The Forest Loves Your Bad Days

The Forest Loves Your Bad Days
A Journey You Won't Regret

You wake up forty minutes after your alarm that didn’t go off (you swore you set it and checked it the night before). You rush around getting ready for work (no time to shower; you’re already late as it is) skip breakfast (you can grab something on the way). Traffic, of course, picks this very day to be its most unforgiving (so much for breakfast).

You get to work, there’s a stack of papers two coffee cups high on your desk and the first dozen are marked urgent (of course they are – how in God’s name can one stack get this big overnight?). You get right to work and when you finally lift your head to take a break, you realize you’ve worked straight through lunch (figures – par for the course for the day). Annnddd … here comes another stack (God get me outta here!)

Sound familiar … I’m sure it does. When days get like this, as I’m sure they will every now and then, instead of getting sucked into the negative aspects of a bad day in life, take your frustrations, resentment, aggravation, stress, fatigue, aches, and pains (and your new complete understanding why people “go postal”) to the forest instead.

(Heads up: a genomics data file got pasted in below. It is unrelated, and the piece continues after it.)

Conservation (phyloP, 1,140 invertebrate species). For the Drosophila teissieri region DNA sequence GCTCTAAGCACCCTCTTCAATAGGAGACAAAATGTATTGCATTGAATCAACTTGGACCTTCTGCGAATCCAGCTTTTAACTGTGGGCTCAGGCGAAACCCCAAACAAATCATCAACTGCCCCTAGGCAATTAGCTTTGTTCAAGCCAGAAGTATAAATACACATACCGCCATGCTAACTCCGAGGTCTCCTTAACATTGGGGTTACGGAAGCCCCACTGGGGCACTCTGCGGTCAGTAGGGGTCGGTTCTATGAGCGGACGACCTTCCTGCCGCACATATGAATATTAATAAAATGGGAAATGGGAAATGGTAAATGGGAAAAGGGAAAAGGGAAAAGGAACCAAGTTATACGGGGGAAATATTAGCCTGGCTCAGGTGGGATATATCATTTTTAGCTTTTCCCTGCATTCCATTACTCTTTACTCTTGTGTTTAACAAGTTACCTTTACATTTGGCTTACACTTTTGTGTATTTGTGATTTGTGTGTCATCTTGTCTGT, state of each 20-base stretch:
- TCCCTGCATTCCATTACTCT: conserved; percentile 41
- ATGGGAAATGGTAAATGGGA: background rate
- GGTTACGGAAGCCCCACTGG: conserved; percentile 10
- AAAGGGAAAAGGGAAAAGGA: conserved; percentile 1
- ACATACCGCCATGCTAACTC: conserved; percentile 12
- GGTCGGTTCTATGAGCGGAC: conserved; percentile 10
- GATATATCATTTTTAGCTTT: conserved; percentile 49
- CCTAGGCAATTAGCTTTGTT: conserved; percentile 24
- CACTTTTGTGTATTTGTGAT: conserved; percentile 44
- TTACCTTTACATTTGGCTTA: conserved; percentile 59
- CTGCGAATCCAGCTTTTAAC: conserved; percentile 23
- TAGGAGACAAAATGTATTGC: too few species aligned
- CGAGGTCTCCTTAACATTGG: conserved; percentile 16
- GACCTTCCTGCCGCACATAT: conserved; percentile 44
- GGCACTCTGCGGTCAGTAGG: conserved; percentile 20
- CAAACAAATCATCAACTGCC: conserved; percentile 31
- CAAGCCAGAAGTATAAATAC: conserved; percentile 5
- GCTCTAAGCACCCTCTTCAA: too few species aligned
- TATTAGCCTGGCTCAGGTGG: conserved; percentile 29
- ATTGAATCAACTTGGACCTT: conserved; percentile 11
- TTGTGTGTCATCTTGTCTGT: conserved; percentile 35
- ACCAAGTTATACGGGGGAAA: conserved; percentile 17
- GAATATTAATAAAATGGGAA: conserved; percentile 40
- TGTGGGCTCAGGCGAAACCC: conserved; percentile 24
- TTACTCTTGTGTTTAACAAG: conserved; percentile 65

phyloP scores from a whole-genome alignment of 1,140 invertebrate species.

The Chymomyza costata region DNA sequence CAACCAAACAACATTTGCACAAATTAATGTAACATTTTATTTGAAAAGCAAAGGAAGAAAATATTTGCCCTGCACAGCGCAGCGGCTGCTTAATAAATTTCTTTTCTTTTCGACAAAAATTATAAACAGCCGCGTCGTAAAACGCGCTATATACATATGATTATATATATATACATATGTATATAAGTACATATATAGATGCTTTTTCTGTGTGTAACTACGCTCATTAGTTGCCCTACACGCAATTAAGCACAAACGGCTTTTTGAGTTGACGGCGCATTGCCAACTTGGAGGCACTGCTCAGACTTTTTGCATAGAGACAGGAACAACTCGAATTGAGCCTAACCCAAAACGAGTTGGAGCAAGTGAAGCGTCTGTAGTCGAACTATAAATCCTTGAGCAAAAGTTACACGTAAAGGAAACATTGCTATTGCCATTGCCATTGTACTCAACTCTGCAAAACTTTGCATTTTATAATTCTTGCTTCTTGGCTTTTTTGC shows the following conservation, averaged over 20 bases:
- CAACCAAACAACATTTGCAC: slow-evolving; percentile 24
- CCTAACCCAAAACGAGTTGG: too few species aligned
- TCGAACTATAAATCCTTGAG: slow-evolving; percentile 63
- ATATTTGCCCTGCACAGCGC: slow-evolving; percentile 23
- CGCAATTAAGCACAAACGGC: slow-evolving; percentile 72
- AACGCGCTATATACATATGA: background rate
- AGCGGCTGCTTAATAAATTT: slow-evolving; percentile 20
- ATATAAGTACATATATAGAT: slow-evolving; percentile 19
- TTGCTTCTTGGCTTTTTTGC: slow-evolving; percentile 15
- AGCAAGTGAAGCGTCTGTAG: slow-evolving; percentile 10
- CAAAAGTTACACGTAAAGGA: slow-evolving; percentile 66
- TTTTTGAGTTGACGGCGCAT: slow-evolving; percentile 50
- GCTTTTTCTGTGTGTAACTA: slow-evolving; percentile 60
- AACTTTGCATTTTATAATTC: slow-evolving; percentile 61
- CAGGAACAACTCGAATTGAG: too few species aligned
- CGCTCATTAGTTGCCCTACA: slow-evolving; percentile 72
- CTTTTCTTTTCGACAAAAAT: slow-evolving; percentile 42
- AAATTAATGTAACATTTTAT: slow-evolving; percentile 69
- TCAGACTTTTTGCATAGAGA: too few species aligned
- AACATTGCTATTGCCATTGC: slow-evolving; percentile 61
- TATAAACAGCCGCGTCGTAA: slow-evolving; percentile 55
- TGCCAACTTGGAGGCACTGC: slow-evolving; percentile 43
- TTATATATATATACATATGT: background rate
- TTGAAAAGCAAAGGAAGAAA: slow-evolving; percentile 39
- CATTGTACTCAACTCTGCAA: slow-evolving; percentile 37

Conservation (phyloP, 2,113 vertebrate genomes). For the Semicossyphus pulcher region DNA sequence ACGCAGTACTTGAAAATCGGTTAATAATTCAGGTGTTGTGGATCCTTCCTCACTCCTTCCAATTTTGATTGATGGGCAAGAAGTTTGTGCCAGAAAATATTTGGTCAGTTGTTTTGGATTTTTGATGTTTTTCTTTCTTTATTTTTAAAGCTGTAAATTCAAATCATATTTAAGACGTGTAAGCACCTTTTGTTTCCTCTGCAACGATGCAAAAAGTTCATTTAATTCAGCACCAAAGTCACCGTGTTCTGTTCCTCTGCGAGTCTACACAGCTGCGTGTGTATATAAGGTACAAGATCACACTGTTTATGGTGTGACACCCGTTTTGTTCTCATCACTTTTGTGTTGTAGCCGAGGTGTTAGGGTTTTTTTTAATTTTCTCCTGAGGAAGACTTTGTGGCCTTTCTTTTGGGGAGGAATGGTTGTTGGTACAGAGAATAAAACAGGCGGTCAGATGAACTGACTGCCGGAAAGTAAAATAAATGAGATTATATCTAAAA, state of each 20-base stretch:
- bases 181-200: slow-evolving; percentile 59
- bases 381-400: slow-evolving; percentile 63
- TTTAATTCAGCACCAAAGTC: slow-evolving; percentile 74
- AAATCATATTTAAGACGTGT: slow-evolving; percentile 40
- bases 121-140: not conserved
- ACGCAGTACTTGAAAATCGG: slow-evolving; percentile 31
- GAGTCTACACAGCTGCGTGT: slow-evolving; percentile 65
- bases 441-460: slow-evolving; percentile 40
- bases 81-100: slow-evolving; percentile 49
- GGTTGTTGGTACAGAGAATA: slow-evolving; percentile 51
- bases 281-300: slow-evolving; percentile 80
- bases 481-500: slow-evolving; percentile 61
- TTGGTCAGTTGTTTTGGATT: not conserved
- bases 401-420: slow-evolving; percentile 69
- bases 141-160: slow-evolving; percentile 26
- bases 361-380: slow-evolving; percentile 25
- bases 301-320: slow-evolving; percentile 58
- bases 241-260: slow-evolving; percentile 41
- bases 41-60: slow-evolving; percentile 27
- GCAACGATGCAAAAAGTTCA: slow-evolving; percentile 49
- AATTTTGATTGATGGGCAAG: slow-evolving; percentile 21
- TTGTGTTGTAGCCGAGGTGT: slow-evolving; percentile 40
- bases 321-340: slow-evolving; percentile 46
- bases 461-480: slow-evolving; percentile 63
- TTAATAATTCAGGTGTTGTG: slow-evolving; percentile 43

The forest loves your bad days! When you walk amongst the trees, they will happily exchange your funky junk energy for some lovely and completely fresh new energy. Not to worry, trees are great recyclers, taking bad energy and sending it to Mother Earth whilst she, in return, springs forth new and vibrant energy for you to absorb.

So next time you want to quit, why not take a trip to the forest instead?

It’s a journey you will not regret taking!

BY Theresa Piper
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Off White Blog
3 years ago

Going through the forest is my favourite part of the walk. My dog Benji loves it too. I’m Grace. I live on a farm with my parents and I take Benji for a walk most days after school. While Benji’s playing, I stop to take a photo of a butterfly. I’m thinking about posting it on Facebook, but then I hear Benji barking. He’s jumping and running around a boy. The poor boy looks worried. ‘Benji, stop! Come here!’ I call and throw him his ball. I’m about to say sorry to the boy, but he’s gone.

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